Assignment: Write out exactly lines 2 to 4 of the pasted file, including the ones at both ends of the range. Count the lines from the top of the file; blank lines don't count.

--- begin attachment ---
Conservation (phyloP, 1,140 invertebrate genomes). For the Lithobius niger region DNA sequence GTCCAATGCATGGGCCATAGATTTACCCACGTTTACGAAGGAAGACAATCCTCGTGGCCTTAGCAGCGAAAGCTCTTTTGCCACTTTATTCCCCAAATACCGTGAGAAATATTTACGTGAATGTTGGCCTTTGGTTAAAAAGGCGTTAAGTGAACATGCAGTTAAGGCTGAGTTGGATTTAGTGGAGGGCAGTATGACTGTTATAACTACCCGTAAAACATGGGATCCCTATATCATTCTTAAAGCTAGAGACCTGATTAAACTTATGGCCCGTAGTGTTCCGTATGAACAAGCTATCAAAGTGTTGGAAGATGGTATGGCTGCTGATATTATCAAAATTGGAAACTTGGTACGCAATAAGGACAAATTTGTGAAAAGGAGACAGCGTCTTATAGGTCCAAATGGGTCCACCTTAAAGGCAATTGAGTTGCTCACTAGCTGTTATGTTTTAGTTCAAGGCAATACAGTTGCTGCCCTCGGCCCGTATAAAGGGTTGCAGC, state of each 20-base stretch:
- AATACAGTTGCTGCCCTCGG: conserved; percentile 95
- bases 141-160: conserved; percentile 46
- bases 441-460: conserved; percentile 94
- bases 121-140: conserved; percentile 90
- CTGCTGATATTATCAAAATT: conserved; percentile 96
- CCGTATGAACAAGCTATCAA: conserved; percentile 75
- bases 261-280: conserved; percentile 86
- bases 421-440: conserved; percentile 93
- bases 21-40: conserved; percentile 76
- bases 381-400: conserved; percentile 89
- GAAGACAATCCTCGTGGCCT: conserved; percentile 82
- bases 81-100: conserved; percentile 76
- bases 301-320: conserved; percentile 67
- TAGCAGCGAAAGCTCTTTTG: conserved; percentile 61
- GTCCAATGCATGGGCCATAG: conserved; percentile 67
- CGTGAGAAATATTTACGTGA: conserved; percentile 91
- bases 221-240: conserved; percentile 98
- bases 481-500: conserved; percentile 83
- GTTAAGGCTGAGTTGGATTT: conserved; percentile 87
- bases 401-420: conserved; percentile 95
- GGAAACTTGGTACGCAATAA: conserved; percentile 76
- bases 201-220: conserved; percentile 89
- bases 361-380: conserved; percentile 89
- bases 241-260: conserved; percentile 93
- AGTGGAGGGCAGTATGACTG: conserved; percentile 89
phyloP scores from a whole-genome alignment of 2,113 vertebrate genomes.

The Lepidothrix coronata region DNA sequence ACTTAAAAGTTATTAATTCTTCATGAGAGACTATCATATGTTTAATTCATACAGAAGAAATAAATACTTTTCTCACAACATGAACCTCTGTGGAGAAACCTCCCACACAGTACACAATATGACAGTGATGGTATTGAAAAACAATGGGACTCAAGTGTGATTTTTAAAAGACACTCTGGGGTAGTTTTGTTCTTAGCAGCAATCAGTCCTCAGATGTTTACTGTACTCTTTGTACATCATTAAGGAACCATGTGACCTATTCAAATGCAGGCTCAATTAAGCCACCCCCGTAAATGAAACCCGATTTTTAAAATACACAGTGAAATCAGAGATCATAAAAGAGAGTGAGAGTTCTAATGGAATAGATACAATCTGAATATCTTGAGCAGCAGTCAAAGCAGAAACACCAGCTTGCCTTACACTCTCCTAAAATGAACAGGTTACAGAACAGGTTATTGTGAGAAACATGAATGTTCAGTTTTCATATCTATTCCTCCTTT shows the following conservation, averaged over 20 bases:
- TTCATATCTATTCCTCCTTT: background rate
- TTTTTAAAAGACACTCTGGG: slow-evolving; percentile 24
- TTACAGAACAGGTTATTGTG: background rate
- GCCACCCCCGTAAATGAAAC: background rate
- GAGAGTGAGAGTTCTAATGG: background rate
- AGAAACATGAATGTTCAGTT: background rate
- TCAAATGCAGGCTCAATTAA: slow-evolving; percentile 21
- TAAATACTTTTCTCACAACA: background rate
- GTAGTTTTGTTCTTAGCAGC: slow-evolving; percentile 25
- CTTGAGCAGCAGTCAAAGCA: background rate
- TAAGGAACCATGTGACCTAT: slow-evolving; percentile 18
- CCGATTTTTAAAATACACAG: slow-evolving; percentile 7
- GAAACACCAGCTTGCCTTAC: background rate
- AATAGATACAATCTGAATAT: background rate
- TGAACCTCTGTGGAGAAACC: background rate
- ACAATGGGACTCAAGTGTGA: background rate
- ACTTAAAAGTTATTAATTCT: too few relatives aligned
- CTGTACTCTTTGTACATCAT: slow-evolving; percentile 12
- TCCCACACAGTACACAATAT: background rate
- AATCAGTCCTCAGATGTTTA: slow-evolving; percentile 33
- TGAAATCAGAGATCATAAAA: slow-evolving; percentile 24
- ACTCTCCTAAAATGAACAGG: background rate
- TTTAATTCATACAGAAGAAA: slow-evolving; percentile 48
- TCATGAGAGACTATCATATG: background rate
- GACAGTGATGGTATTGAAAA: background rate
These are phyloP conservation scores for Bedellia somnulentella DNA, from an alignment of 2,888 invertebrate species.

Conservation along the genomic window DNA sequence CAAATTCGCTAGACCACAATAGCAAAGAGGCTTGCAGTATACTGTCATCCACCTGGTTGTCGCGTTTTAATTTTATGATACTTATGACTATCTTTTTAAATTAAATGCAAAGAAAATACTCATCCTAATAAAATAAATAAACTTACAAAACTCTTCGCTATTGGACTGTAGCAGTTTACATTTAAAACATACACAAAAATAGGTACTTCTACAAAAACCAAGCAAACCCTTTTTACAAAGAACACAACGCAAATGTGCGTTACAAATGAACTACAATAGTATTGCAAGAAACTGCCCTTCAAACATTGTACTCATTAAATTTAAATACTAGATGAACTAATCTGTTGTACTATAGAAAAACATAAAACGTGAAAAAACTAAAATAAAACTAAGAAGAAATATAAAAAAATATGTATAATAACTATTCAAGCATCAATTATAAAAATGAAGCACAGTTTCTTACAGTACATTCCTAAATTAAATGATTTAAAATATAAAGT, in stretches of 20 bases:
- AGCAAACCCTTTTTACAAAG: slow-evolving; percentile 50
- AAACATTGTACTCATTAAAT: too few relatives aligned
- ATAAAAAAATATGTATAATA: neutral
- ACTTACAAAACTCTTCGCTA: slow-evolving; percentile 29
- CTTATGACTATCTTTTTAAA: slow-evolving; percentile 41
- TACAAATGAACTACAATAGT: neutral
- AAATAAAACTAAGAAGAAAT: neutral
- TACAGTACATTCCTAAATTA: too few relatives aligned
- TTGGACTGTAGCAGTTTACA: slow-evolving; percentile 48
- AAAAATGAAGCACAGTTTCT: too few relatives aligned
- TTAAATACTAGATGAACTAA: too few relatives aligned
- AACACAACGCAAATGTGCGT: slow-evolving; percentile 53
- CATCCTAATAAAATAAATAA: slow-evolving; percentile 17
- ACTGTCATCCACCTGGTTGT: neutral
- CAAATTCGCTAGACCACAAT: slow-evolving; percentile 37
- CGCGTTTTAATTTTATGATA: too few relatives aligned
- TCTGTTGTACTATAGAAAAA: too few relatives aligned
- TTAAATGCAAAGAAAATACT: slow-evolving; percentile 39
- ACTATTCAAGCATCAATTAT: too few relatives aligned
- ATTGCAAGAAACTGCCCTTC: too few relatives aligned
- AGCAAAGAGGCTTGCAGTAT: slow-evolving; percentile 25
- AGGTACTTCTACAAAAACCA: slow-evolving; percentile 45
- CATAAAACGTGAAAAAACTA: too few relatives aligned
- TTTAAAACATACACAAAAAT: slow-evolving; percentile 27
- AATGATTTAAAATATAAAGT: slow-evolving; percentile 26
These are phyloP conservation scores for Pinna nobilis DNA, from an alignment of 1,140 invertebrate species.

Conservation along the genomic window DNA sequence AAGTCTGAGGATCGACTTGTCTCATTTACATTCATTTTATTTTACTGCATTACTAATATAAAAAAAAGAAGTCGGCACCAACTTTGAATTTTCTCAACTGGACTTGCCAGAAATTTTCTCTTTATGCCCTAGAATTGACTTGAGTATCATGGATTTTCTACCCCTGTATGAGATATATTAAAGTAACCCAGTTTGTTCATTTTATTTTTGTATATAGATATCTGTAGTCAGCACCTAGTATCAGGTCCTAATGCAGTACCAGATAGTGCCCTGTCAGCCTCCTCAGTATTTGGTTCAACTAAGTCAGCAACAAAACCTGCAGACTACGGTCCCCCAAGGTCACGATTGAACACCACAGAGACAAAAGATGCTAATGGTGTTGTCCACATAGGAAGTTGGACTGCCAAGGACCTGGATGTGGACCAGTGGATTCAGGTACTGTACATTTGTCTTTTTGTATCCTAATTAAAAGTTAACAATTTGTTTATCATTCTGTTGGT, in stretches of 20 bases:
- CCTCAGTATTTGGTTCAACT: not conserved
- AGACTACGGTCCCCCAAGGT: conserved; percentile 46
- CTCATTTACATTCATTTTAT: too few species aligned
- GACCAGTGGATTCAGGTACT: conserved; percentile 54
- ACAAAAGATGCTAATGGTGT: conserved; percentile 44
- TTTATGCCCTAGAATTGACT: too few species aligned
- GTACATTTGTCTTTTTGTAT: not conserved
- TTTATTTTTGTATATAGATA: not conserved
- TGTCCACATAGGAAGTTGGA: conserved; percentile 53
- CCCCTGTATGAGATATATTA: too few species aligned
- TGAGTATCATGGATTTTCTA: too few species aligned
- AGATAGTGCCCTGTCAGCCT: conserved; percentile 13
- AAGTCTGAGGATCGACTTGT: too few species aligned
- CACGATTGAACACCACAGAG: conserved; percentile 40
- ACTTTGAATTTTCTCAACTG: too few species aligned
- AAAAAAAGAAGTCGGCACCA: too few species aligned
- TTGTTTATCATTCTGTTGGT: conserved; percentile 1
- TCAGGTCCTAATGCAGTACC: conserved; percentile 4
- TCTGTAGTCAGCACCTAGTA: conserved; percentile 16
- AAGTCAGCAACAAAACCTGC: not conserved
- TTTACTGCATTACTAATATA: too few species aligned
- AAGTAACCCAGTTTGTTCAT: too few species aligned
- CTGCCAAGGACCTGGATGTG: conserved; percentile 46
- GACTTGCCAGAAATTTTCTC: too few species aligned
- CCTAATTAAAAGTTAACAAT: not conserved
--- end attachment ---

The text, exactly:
- AATACAGTTGCTGCCCTCGG: conserved; percentile 95
- bases 141-160: conserved; percentile 46
- bases 441-460: conserved; percentile 94